Cold-related injuries and illnesses can slowly overcome a person who has been chilled by low temperatures, brisk winds or wet clothing. This dangerous combination is known as The Cold Stress Equation, according to the Occupational Safety and Health Administration (OSHA).
When hypothermia occurs, the normal body temperature (98.6° F) drops to or below 95° F and causes fatigue, drowsiness, uncontrolled shivering, bluish skin, slurred speech, clumsy movements, irritability and irrational or confused behavior.
If you suspect a co-worker has hypothermia while working on land, do the following:
- Call for emergency assistance as soon as possible.
- Move the person to a warm, dry area. Do not leave them alone.
- Remove any wet clothing and replace it with warm, dry clothing or wrap the person in blankets.
- Have the person drink warm, sweet drinks (sugar water or a sports drink) if they are alert.
- Have the person move his or her arms and legs to create muscle heat. If he or she is unable to do this, place warm bottles or hot packs in the armpits, groin, neck and head area. DO NOT rub the person’s body or place him or her in a warm water bath, as this may stop the heart.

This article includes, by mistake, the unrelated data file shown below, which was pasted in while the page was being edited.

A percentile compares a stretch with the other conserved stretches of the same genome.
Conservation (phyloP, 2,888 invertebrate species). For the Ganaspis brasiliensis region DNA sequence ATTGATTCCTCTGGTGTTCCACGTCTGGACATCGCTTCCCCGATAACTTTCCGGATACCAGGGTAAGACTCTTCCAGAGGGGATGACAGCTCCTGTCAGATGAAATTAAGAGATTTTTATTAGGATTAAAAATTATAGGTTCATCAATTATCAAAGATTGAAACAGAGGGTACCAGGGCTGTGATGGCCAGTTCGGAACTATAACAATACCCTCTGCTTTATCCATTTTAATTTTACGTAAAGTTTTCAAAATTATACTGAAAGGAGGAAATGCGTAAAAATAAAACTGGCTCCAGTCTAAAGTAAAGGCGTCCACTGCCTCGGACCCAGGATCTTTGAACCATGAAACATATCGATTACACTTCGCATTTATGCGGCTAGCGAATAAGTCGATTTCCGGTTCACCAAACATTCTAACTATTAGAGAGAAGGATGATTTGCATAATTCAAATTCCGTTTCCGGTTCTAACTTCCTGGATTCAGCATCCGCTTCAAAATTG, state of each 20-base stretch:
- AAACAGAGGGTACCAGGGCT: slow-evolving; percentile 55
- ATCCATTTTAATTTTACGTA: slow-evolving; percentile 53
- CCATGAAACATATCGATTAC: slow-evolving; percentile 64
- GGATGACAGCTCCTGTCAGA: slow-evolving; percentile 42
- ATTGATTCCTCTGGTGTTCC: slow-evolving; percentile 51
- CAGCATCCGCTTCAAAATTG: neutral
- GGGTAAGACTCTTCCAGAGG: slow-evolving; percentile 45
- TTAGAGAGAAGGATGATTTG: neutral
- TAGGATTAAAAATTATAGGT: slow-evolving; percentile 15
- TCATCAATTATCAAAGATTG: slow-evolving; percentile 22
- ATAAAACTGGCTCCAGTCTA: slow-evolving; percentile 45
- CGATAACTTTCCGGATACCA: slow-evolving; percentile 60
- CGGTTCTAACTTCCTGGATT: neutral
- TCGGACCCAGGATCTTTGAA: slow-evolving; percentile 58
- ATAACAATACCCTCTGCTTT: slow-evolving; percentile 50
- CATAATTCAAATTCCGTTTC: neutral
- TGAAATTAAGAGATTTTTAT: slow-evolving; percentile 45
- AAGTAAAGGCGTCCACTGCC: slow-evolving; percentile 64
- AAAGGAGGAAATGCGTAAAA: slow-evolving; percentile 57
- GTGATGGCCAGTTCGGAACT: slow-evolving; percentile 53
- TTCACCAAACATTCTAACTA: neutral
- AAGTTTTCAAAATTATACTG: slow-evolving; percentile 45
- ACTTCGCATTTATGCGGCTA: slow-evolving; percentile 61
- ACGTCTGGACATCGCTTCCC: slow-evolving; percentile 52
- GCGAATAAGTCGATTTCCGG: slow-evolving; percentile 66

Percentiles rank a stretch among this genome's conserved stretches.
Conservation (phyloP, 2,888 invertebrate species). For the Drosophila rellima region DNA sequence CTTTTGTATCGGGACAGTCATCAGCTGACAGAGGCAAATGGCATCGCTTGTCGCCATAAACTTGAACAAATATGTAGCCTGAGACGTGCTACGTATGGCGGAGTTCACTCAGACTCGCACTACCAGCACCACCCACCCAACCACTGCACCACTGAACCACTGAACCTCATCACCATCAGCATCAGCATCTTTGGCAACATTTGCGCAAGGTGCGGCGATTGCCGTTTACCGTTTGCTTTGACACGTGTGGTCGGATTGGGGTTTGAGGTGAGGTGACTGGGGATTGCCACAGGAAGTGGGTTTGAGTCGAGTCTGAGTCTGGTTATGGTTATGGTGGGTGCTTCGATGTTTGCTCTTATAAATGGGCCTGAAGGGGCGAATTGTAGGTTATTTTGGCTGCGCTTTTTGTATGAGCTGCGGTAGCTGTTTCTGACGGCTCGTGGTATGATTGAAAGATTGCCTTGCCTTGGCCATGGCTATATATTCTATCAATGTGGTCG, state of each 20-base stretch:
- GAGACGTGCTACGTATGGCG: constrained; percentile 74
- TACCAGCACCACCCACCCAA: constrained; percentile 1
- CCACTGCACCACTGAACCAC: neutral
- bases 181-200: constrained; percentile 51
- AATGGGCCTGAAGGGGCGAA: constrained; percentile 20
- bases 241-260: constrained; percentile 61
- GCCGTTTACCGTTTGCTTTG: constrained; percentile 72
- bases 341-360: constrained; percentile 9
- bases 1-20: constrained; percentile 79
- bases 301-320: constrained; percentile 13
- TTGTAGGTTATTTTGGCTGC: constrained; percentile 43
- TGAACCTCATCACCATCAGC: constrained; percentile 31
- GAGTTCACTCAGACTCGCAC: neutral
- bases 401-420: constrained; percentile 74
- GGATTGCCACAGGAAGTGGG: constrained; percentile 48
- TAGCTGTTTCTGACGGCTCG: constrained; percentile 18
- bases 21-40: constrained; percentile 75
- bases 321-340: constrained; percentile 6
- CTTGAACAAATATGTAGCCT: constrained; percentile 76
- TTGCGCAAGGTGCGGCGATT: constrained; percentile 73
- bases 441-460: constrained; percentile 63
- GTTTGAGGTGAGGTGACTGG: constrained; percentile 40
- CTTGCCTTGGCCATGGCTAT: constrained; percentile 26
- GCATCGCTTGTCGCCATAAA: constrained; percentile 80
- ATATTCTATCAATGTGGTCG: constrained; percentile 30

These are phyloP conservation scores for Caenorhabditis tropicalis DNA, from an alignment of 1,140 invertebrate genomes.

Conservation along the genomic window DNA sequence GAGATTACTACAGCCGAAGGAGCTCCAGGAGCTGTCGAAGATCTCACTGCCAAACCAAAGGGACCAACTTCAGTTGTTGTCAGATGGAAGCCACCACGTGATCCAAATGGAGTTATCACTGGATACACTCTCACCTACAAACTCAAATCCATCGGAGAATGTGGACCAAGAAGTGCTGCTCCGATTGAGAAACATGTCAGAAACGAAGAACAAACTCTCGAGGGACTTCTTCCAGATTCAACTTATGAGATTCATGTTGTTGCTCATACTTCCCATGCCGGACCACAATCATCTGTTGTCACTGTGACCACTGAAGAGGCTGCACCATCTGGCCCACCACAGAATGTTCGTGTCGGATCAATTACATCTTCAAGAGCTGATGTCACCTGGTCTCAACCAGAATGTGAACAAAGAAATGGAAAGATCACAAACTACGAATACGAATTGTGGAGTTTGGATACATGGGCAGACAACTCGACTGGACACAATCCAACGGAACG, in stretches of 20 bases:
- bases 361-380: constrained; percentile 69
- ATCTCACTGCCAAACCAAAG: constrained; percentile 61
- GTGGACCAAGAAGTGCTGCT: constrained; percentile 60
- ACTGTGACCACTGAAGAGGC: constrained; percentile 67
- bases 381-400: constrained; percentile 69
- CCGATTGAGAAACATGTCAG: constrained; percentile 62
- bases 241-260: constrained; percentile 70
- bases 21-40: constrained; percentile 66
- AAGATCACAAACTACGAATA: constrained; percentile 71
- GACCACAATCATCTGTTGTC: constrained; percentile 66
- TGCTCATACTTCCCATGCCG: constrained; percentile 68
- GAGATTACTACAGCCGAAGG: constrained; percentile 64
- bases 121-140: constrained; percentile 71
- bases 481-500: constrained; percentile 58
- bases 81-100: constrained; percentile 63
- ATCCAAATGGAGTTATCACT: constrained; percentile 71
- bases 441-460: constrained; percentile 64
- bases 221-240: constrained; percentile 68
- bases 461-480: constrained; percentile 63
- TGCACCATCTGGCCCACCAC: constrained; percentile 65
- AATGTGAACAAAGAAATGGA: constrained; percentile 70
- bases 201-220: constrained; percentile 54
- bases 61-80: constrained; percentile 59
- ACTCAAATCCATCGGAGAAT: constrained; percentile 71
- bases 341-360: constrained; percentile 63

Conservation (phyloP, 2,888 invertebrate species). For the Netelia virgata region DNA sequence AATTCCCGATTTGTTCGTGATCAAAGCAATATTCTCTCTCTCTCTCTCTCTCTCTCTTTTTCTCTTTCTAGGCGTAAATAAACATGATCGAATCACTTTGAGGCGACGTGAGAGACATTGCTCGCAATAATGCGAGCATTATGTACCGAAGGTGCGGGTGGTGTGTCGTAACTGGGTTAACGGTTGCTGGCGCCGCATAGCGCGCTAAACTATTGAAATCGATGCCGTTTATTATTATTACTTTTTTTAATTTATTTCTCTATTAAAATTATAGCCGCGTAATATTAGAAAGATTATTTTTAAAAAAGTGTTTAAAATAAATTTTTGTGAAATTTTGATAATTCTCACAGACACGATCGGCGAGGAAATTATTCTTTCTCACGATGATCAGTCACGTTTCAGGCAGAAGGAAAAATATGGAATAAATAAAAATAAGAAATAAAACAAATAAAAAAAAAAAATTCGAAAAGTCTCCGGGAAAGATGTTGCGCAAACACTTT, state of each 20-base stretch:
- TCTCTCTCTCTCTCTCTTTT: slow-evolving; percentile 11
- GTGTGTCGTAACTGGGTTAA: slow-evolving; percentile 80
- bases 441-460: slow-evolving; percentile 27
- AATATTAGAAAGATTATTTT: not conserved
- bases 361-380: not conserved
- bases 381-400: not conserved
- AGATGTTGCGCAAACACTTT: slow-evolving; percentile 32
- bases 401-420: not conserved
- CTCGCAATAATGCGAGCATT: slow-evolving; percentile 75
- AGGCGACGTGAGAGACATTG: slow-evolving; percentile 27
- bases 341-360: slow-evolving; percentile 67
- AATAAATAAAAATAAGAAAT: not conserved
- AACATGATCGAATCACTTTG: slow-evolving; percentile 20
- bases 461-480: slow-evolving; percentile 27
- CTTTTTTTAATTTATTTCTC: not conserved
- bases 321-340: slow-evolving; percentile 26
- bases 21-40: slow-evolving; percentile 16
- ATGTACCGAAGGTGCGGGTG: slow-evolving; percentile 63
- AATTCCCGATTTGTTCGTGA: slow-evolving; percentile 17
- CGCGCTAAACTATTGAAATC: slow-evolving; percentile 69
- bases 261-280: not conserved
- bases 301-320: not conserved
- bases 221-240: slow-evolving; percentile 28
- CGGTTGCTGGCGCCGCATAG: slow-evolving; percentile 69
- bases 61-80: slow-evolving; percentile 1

If you suspect a co-worker has hypothermia while he or she is in water, do the following:
- Call for emergency assistance immediately. Body heat is lost up to 25 times faster in water.
- DO NOT remove any clothing. Instead, button, buckle, zip and tighten any collars, cuffs, shoes and hoods. The layer of trapped water closest to the body provides insulation that slows heat loss.
- Get the person out of the water as soon as possible or have him or her climb on a floating item. The person should not attempt to swim, unless another person or object can be reached.
- If getting the person out of the water is impossible, help the person to wait quietly to conserve body heat by folding the arms across the chest, keeping the thighs together, bending the knees and crossing the ankles.